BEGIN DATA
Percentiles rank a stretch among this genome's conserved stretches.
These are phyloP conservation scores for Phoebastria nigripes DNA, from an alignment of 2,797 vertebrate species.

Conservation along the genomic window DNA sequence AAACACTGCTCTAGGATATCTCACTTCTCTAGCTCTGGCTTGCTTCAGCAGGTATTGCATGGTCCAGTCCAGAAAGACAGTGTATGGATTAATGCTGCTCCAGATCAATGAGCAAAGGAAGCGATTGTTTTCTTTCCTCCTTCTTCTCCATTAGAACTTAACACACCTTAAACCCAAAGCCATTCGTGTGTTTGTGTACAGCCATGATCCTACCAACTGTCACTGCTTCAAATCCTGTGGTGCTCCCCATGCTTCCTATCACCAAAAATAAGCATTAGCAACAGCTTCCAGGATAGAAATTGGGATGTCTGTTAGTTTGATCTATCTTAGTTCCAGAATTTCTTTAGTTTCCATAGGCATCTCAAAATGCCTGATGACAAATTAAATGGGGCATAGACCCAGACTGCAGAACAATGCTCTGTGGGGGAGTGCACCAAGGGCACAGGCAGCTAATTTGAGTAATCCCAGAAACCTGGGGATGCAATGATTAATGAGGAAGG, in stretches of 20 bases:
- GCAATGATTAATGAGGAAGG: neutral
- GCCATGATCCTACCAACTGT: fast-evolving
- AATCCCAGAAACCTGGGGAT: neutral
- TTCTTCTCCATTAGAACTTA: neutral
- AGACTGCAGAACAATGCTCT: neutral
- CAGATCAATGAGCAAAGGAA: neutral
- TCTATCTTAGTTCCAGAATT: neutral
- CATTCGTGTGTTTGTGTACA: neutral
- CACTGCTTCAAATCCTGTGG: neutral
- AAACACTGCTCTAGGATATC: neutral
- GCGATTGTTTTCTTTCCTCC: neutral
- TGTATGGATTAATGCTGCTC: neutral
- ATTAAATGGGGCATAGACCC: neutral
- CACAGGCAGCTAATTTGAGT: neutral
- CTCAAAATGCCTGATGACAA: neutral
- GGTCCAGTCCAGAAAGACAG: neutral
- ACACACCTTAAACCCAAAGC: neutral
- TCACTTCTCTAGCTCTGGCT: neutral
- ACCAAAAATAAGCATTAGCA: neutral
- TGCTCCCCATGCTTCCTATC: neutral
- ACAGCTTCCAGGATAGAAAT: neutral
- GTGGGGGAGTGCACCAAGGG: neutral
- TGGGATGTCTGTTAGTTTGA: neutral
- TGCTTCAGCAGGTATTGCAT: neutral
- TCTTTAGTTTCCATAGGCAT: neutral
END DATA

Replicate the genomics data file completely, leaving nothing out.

Percentiles rank a stretch among this genome's conserved stretches.
These are phyloP conservation scores for Phoebastria nigripes DNA, from an alignment of 2,797 vertebrate species.

Conservation along the genomic window DNA sequence AAACACTGCTCTAGGATATCTCACTTCTCTAGCTCTGGCTTGCTTCAGCAGGTATTGCATGGTCCAGTCCAGAAAGACAGTGTATGGATTAATGCTGCTCCAGATCAATGAGCAAAGGAAGCGATTGTTTTCTTTCCTCCTTCTTCTCCATTAGAACTTAACACACCTTAAACCCAAAGCCATTCGTGTGTTTGTGTACAGCCATGATCCTACCAACTGTCACTGCTTCAAATCCTGTGGTGCTCCCCATGCTTCCTATCACCAAAAATAAGCATTAGCAACAGCTTCCAGGATAGAAATTGGGATGTCTGTTAGTTTGATCTATCTTAGTTCCAGAATTTCTTTAGTTTCCATAGGCATCTCAAAATGCCTGATGACAAATTAAATGGGGCATAGACCCAGACTGCAGAACAATGCTCTGTGGGGGAGTGCACCAAGGGCACAGGCAGCTAATTTGAGTAATCCCAGAAACCTGGGGATGCAATGATTAATGAGGAAGG, in stretches of 20 bases:
- GCAATGATTAATGAGGAAGG: neutral
- GCCATGATCCTACCAACTGT: fast-evolving
- AATCCCAGAAACCTGGGGAT: neutral
- TTCTTCTCCATTAGAACTTA: neutral
- AGACTGCAGAACAATGCTCT: neutral
- CAGATCAATGAGCAAAGGAA: neutral
- TCTATCTTAGTTCCAGAATT: neutral
- CATTCGTGTGTTTGTGTACA: neutral
- CACTGCTTCAAATCCTGTGG: neutral
- AAACACTGCTCTAGGATATC: neutral
- GCGATTGTTTTCTTTCCTCC: neutral
- TGTATGGATTAATGCTGCTC: neutral
- ATTAAATGGGGCATAGACCC: neutral
- CACAGGCAGCTAATTTGAGT: neutral
- CTCAAAATGCCTGATGACAA: neutral
- GGTCCAGTCCAGAAAGACAG: neutral
- ACACACCTTAAACCCAAAGC: neutral
- TCACTTCTCTAGCTCTGGCT: neutral
- ACCAAAAATAAGCATTAGCA: neutral
- TGCTCCCCATGCTTCCTATC: neutral
- ACAGCTTCCAGGATAGAAAT: neutral
- GTGGGGGAGTGCACCAAGGG: neutral
- TGGGATGTCTGTTAGTTTGA: neutral
- TGCTTCAGCAGGTATTGCAT: neutral
- TCTTTAGTTTCCATAGGCAT: neutral